National Public Health Week – Celebrating Ten Great Public Health Achievements

Since 1900, the average lifespan of persons in the United States has lengthened by greater than 30 years; 25 years of this gain are attributable to advances in public health (1).  Much of that 25-year increase in life expectancy attributed to public health can be tied the 10 of the greatest public health achievements of the 20th century.   These achievements were highlighted in an April 1999, report issued by the Center for Disease Control and Prevention (CDC) and include the following advancements.

Ten Great Public Health Achievements — United States, 1900-1999

  • Vaccination

    • Vaccinations resulted in the eradication of smallpox; elimination of poliomyelitis in the Americas; and control of measles, rubella, tetanus, diphtheria, Haemophilus influenza type b, and other infectious diseases in the United States and other parts of the world.
  • Motor-vehicle safety

    • Improvements in motor-vehicle safety have resulted from engineering efforts to make both vehicles and highways safer and from successful efforts to change personal behavior (e.g., increased use of safety belts, child safety seats, and motorcycle helmets and decreased drinking and driving). These efforts have contributed to large reductions in motor-vehicle-related deaths (2).
  • Safer workplaces

    • Work-related health problems, such as coal workers’ pneumoconiosis (black lung), and silicosis — common at the beginning of the century — have come under better control. Severe injuries and deaths related to mining, manufacturing, construction, and transportation also have decreased; since 1980, safer workplaces have resulted in a reduction of approximately 40% in the rate of fatal occupational injuries (3).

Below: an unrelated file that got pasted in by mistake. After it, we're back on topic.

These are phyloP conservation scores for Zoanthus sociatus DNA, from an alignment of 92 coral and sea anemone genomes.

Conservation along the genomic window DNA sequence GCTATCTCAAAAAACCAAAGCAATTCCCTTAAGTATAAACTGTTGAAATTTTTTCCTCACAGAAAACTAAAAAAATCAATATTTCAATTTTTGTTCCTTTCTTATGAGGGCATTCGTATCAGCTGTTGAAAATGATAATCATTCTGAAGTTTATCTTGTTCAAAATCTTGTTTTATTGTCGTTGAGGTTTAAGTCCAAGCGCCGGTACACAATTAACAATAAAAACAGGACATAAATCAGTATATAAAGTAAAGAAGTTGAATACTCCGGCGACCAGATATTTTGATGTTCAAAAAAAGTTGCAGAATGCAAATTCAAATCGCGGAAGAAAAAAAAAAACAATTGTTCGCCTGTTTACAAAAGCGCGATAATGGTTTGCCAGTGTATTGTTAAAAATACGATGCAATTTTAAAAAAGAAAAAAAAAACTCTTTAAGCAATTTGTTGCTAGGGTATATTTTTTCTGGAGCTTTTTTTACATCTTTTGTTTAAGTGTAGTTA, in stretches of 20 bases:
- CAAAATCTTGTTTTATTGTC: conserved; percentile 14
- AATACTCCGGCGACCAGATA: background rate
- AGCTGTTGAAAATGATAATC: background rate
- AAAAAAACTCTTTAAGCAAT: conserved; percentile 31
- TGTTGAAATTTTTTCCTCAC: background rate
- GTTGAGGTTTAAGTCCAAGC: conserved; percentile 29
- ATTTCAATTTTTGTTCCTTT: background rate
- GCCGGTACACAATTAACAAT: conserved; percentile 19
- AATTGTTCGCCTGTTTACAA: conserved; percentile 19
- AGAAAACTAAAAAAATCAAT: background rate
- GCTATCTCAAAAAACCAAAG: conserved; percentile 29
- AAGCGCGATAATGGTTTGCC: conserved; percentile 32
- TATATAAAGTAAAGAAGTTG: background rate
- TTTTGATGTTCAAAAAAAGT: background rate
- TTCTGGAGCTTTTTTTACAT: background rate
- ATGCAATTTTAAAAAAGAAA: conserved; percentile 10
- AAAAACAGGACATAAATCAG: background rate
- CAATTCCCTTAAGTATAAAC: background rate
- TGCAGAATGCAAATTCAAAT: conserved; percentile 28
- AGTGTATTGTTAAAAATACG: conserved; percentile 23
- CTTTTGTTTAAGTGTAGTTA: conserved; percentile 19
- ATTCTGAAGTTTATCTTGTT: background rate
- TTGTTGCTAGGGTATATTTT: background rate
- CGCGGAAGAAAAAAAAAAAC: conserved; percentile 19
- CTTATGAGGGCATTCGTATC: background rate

• Control of infectious diseases

    • Control of infectious diseases has resulted from clean water and improved sanitation. Infections such as typhoid and cholera transmitted by contaminated water, a major cause of illness and death early in the 20th century, have been reduced dramatically by improved sanitation. In addition, the discovery of antimicrobial therapy has been critical to successful public health efforts to control infections such as tuberculosis and sexually transmitted diseases (STDs).
  • A decline in deaths from coronary heart disease and stroke

    • The decline in deaths from coronary heart disease and stroke have resulted from risk-factor modification, such as smoking cessation and blood pressure control coupled with improved access to early detection and better treatment. Since 1972, death rates for coronary heart disease have decreased by 51% (4).
  • Safer and healthier foods

    • Since 1900, safer and healthier foods have resulted from decreases in microbial contamination and increases in nutritional content. Identifying essential micronutrients and establishing food-fortification programs have almost eliminated major nutritional deficiency diseases such as rickets, goiter, and pellagra in the United States.